Saint Rita lived between 1381 and 1457.  I know that she is often invoked as the saint of impossible cases, but she really should be the patron saint of peacemakers within families.

Though she wanted to become a sister, Rita was forced into a marriage with a man who was not very faithful. They had twin sons.

After several years of marriage, he was killed by some members of a rival family. His sons wanted to take vengeance on the family of the assassins but their mother forbid it. There is even a story that she prayed to God that it would be better for them to die than to take the lives of others in vengeance.

They did die and she decided that now was the time to follow her dream of becoming a sister.

She applied to the town’s convent of Augustinians sisters. She was refused because the sisters were afraid that vengeance killings – or at least disharmony – would follow her into the convent, since some of the sisters were members of the rival family that had killed her husband.

As Michael Di Gregorio, OSA, put it here:

…inspired by her three patron saints (Augustine, Nicholas of Tolentino and John the Baptist), Rita set out to make peace between the families. She went to her husband’s family and exhorted them to put aside their hostility and stubbornness. They were convinced by her courage and agreed. The rival family, astounded by this overture of peace, also agreed. The two families exchanged a peace embrace and signed a written agreement, putting the vendetta to rest forever.

There are other details of Saint Rita’s life which are fascinating but I really think that she needs to be looked upon as an example of how to live the loving reconciliation of Christ and as an intercessor for those places where vengeance and vendettas lead to death.

And so today I pray to Saint Rita to help us find ways to stop the cycle of violence that so often plagues us here in Honduras and many other places of the world.

__________________

Photo credits:
“S. Rita”. Tramite Wikipedia – http://scn.wikipedia.org/wiki/File:S._Rita.jpg#/media/File:S._Rita.jpg

Confronting and forgiving sinners

When I first read the first reading in today’s lectionary (2 Samuel 12: 7-10, 13), I didn’t see its relation to the Gospel – the public sinner who washes the feet of Jesus to the consternation of the Pharisee (Luke 7: 36-50).

The prophet Nathan confronts King David with his sin – impregnating Bathsheba, having her husband Uriah killed, and then taking her as another one of his wives.

In one way, both readings talk of God’s mercy and forgiveness. “The Lord on his part has forgiven your sin: you shall not die.” Nathan tells David. “Your sins are forgiven. Go in peace,” Jesus tells the woman.

God’s forgiveness is a crucial message today.

As Gustavo Gutiérrez commented (Sharing the Word through the Liturgical Year, p. 167) :

In the context of our violent and vindictive society, we should reflect more creatively on the effectiveness of pardon granted not as a sign of weakness and impotence but as an expression of a love which can generate new behaviors that respect the dignity of [persons] and build up authentic peace and justice.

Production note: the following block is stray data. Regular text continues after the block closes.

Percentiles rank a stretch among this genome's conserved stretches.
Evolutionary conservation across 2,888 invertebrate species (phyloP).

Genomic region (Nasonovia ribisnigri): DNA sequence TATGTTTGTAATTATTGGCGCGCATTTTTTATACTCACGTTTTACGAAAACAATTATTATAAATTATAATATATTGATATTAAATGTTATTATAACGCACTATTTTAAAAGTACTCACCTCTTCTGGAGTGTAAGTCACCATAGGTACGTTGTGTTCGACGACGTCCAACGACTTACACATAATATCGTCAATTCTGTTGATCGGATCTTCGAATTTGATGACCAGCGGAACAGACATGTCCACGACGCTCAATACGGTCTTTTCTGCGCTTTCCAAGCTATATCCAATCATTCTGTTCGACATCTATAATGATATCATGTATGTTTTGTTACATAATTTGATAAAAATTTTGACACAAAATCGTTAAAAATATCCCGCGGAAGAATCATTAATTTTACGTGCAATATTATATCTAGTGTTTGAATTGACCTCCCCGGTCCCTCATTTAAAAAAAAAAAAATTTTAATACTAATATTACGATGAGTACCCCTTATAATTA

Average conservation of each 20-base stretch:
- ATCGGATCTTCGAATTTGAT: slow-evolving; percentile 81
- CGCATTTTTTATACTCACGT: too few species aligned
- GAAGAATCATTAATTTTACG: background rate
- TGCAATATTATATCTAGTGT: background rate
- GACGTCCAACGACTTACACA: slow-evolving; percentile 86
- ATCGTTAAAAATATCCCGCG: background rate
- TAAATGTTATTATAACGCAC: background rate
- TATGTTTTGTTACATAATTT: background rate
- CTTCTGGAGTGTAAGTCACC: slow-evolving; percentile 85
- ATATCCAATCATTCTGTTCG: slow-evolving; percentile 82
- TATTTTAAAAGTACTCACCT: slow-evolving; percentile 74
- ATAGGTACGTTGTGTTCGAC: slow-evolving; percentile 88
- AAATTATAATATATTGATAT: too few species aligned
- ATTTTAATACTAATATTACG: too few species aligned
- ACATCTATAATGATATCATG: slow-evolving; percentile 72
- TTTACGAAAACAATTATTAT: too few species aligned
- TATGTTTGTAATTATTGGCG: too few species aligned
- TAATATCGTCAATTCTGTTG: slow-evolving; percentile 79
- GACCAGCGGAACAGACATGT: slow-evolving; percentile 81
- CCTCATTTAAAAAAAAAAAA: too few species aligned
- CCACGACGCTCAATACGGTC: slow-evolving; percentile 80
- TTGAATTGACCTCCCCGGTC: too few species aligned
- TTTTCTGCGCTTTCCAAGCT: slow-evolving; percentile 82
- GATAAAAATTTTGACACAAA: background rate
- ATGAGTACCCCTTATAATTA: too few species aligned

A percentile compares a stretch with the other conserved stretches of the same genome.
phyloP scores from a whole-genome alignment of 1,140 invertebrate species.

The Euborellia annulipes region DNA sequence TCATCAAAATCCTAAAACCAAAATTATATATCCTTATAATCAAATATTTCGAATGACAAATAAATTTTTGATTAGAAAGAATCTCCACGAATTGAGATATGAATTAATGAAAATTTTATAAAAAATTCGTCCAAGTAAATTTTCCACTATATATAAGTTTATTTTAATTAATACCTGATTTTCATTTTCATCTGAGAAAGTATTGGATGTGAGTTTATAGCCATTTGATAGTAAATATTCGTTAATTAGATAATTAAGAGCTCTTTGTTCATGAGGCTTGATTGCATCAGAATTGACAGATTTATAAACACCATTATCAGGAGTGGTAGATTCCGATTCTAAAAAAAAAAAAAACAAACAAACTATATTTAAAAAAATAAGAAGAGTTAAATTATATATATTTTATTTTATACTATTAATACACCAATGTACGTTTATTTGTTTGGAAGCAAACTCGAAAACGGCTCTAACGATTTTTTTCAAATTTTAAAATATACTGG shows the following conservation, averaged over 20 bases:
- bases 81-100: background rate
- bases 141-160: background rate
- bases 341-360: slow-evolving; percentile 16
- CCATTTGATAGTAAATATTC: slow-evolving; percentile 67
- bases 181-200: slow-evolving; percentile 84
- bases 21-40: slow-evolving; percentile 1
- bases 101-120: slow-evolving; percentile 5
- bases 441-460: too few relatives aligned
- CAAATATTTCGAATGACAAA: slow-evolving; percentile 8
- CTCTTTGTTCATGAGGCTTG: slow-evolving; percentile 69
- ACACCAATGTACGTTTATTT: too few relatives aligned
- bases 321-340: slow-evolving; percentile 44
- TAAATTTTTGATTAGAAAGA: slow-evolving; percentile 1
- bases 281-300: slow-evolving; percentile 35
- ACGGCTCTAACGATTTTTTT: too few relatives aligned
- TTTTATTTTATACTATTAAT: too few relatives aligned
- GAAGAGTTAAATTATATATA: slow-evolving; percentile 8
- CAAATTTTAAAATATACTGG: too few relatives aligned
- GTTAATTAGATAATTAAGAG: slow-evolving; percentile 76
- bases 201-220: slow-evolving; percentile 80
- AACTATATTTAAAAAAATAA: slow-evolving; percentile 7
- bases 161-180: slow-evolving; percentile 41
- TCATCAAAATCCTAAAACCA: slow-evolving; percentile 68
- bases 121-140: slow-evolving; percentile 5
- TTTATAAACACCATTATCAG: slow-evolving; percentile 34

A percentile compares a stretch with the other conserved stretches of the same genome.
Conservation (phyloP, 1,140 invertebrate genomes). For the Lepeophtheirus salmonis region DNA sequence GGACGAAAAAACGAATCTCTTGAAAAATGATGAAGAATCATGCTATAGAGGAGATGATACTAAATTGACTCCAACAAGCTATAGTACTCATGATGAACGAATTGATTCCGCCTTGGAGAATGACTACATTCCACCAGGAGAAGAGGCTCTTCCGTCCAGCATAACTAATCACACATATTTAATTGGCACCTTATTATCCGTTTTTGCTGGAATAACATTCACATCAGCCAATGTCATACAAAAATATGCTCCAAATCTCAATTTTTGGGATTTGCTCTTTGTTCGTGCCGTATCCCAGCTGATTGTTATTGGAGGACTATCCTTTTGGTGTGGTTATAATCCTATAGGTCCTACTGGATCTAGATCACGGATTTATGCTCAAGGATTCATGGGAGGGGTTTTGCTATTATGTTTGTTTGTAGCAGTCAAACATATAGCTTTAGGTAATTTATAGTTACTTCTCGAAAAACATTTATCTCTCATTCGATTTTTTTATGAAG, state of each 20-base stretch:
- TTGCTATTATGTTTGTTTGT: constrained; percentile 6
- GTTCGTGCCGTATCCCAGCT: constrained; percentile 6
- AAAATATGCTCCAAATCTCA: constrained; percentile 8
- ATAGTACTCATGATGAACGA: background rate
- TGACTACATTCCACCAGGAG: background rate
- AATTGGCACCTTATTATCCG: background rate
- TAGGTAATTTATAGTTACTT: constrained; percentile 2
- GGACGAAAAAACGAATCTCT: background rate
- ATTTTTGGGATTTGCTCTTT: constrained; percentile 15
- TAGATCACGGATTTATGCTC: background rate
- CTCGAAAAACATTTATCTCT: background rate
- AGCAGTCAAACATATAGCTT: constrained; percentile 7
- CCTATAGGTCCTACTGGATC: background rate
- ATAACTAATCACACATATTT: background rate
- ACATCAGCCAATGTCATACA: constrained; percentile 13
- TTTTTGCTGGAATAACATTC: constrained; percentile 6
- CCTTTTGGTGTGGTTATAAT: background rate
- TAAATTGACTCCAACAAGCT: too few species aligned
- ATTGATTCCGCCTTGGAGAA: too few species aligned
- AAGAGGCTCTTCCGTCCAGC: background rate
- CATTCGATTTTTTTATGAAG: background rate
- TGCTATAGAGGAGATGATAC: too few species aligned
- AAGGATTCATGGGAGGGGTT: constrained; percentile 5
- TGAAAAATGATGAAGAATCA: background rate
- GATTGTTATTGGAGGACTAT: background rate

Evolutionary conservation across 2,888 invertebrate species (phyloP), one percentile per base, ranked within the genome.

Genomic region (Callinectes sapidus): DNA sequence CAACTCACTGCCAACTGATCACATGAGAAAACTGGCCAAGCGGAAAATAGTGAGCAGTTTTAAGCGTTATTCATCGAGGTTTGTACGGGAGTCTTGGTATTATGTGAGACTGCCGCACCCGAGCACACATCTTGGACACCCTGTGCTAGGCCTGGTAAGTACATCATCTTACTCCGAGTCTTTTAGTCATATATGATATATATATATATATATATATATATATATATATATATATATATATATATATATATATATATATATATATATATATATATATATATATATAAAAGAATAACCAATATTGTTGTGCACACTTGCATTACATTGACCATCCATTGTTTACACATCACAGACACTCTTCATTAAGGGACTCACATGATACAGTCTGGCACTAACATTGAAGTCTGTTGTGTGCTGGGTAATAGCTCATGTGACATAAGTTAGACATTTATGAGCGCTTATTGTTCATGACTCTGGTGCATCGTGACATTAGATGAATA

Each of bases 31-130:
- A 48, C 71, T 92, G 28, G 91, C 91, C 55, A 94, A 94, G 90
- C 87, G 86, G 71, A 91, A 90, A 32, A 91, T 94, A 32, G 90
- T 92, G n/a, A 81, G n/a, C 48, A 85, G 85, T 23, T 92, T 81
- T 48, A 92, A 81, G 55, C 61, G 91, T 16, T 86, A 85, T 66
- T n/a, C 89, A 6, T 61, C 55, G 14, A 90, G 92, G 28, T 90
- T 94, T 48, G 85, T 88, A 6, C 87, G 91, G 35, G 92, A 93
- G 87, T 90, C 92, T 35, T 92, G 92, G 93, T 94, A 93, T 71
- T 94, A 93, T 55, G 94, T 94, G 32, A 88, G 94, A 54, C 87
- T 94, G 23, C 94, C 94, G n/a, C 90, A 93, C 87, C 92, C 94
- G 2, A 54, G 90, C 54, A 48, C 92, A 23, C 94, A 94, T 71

But something else struck me.

Nathan clearly tells David that he has sinned in killing Uriah and taking his wife as his. But Jesus does not ever mention the particular sin of the woman who washed and anointed his feet.

David did not recognize his sinfulness, but the woman’s tears reveal her recognition of her sinfulness.

But there is something else.

David is a man of power, whereas the woman is an outsider, despised by the Pharisee and others. The outsider is received with mercy and compassion and is sent away with a sense of her dignity” “Your faith has saved you.”

Often, the powerful need strong and direct words so that they might change.

God seeks the conversion of all – but is more direct with the powerful. The weak are treated with mercy and compassion – and understanding.

So too in our speaking of sin we should probably be more critical of the powerful than the weak.

But it is easy to demean the poor for their supposed laziness and sinfulness. How often do we neglect to speak forcibly to the rich and the powerful. We want to get on their good side, to get some benefits – financial or other.

But God loves the poor, the sinful, the outsiders with a special love.

Should we do any less?

An African bishop martyr

“There are things that can be seen only with eyes that have cried.”
Archbishop Christophe Munzihirwa, S.J.

Archbishop Christophe Munzihirwa, S.J., (1926-1996) archbishop of Bukavu, Zaire, protector of Hutu and Tutsi refugees, proponent of democracy and reconciliation, was assassinated by Rwanda soldiers in Bukava, on October 29, 1996.

Here are a few quotes that reflect his deep spirituality:

“God’s mercy, which breaks the chain of vengeance, is hurtful to militants on every side. But in reality, that is the only thing that can definitively shatter the infernal circle of vengeance.”

“Despite anguish and suffering, the Christian who is persecuted for the cause of justice finds spiritual peace in total and profound assent to God, in accord with a vocation that can lead even to death.”

 

 

No to vengeance

Archbishop Joachim Ruhuma, archbishop of Gitega, Burundi, was murdered together with two sisters and other persons, on September 9, 1996. At a July 23, 1996 funeral for massacred Burundis, he said:

“Burundians, my brothers and sisters, let me speak to the assassins and those who command them. I lift up my voice – may the world listen. Their crimes are a shame for humanity. I beseech them: ‘Abandon your weapons, cease the massacres. This is the price of peace. Do you want peace? So do we. Let others live in peace. Let us seek together a common path in harmony and agreement.’

“I ask all those who have lost their loved ones that they do not fall into the trap that leads to vengeance. It is clear those who have lost their lives have lost them because of their tribe. The assassins who wish to avenge or defend their tribe have just committed a crime which is the worst of all sins. They have denied God, their Creator. Let no others allow themselves to be dragged by tribal sentiments to avenge the dead in this way. Killing again will not bring your  loved ones back to you.”